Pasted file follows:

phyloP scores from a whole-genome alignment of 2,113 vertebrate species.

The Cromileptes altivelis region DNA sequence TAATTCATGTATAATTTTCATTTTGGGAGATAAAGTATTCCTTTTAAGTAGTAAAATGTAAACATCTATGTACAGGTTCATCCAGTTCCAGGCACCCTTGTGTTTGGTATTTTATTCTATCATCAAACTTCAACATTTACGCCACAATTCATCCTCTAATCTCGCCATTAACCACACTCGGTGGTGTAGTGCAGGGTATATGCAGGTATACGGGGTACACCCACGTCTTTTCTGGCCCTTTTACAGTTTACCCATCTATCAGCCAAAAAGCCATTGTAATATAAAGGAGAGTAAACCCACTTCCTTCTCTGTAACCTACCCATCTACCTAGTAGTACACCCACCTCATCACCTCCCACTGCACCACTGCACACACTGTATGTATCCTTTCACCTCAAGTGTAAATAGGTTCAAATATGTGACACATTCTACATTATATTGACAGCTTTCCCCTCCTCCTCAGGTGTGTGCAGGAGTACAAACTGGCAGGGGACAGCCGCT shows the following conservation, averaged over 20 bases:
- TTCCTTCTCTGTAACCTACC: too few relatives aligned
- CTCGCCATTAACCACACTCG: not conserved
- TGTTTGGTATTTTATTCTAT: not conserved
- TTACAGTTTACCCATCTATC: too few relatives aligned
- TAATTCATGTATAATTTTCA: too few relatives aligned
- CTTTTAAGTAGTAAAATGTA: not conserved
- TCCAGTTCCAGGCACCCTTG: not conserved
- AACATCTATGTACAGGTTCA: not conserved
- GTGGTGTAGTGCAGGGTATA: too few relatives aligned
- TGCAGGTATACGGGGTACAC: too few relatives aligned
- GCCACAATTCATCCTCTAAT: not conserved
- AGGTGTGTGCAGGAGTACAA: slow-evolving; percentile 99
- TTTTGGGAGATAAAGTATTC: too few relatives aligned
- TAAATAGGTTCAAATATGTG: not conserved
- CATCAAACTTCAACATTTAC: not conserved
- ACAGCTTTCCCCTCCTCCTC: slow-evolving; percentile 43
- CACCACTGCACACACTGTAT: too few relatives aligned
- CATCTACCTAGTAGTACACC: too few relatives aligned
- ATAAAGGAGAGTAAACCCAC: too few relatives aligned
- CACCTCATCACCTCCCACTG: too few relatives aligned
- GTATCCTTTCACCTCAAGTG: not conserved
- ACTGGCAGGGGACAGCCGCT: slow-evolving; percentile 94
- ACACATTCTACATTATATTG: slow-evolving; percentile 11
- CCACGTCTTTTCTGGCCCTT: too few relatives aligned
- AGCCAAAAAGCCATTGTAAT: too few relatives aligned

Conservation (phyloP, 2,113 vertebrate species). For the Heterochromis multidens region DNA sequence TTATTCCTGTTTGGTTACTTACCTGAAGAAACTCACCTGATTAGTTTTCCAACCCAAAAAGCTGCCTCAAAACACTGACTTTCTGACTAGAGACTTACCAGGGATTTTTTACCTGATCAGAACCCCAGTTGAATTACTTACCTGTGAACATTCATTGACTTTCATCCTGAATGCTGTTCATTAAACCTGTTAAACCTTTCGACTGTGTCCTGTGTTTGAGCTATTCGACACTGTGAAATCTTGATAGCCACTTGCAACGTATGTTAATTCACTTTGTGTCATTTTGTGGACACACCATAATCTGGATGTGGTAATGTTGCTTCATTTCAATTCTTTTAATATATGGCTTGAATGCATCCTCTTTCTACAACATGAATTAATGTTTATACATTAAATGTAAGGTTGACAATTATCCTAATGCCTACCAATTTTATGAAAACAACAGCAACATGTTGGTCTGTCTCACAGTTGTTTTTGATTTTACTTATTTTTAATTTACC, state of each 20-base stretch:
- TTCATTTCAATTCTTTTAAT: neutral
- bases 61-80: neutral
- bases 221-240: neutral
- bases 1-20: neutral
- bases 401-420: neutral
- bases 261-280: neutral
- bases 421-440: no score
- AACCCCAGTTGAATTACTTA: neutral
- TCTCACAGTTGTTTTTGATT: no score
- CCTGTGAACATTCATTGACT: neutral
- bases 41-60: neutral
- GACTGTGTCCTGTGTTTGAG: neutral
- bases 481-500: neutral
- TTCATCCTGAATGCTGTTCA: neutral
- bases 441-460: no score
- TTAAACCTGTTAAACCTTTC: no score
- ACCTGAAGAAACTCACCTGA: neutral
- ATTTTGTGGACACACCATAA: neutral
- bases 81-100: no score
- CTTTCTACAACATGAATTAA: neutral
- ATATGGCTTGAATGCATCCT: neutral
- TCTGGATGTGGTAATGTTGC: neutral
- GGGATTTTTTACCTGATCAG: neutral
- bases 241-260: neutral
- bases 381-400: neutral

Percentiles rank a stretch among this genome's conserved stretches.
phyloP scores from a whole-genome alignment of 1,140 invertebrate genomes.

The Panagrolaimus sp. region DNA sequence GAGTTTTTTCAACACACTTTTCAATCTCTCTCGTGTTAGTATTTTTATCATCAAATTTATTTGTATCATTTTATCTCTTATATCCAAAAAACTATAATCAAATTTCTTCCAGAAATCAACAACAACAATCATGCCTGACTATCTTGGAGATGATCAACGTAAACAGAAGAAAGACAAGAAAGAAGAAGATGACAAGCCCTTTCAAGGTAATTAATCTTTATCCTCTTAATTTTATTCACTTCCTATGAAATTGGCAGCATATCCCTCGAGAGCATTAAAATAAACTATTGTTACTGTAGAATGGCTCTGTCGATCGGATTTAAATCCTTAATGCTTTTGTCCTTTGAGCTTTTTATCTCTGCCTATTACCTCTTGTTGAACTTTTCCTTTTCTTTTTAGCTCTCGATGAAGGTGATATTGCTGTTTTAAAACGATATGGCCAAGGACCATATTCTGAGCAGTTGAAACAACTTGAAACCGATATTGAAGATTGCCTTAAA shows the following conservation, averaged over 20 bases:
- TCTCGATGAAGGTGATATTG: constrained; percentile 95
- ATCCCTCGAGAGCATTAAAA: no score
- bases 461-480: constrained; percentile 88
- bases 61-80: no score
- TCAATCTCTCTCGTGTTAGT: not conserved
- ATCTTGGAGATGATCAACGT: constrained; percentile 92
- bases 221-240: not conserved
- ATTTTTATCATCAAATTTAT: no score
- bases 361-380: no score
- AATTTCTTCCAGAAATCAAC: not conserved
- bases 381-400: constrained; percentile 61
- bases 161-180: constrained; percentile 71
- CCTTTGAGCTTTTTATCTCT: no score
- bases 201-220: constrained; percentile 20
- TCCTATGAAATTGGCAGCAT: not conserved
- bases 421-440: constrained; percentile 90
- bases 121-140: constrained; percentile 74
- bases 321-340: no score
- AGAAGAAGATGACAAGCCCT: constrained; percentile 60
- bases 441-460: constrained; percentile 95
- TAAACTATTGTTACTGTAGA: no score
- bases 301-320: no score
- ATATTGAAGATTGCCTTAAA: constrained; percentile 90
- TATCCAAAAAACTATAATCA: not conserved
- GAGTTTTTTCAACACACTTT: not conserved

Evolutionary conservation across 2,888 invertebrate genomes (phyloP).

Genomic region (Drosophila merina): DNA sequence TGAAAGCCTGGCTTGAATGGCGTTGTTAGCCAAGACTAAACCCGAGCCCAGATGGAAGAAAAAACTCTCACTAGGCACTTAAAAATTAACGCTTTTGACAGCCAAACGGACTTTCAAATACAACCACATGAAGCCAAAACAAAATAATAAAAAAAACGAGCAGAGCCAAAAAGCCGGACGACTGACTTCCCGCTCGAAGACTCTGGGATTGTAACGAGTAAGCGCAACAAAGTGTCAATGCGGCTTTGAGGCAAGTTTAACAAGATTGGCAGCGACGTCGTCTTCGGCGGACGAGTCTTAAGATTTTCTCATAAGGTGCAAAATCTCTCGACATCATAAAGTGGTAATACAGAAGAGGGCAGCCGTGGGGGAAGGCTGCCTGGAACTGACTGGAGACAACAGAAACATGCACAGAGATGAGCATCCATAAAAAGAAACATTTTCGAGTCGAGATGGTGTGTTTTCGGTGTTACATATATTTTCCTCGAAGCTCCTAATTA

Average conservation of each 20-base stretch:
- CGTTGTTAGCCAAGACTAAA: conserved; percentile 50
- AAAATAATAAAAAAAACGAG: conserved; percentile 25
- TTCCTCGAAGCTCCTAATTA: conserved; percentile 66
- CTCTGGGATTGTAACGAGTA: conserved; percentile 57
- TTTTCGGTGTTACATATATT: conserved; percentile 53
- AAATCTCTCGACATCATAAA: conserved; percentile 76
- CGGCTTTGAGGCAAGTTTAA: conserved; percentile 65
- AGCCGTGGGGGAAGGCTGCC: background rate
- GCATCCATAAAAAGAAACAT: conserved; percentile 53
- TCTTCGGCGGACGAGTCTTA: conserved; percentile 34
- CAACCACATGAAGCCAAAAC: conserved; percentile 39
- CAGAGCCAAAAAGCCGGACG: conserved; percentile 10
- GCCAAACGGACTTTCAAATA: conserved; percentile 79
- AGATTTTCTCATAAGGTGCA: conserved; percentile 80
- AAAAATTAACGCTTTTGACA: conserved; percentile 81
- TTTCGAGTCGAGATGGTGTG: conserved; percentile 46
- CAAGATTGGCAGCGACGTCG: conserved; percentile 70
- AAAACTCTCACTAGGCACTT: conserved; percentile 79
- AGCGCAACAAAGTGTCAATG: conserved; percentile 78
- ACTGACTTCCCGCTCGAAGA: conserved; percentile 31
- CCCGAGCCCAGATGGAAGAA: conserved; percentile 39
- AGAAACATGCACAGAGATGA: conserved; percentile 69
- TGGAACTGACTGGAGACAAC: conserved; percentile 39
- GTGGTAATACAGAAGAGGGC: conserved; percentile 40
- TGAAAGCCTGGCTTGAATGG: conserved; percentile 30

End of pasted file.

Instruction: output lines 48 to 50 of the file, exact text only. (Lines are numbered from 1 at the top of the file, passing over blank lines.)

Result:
- CTTTCTACAACATGAATTAA: neutral
- ATATGGCTTGAATGCATCCT: neutral
- TCTGGATGTGGTAATGTTGC: neutral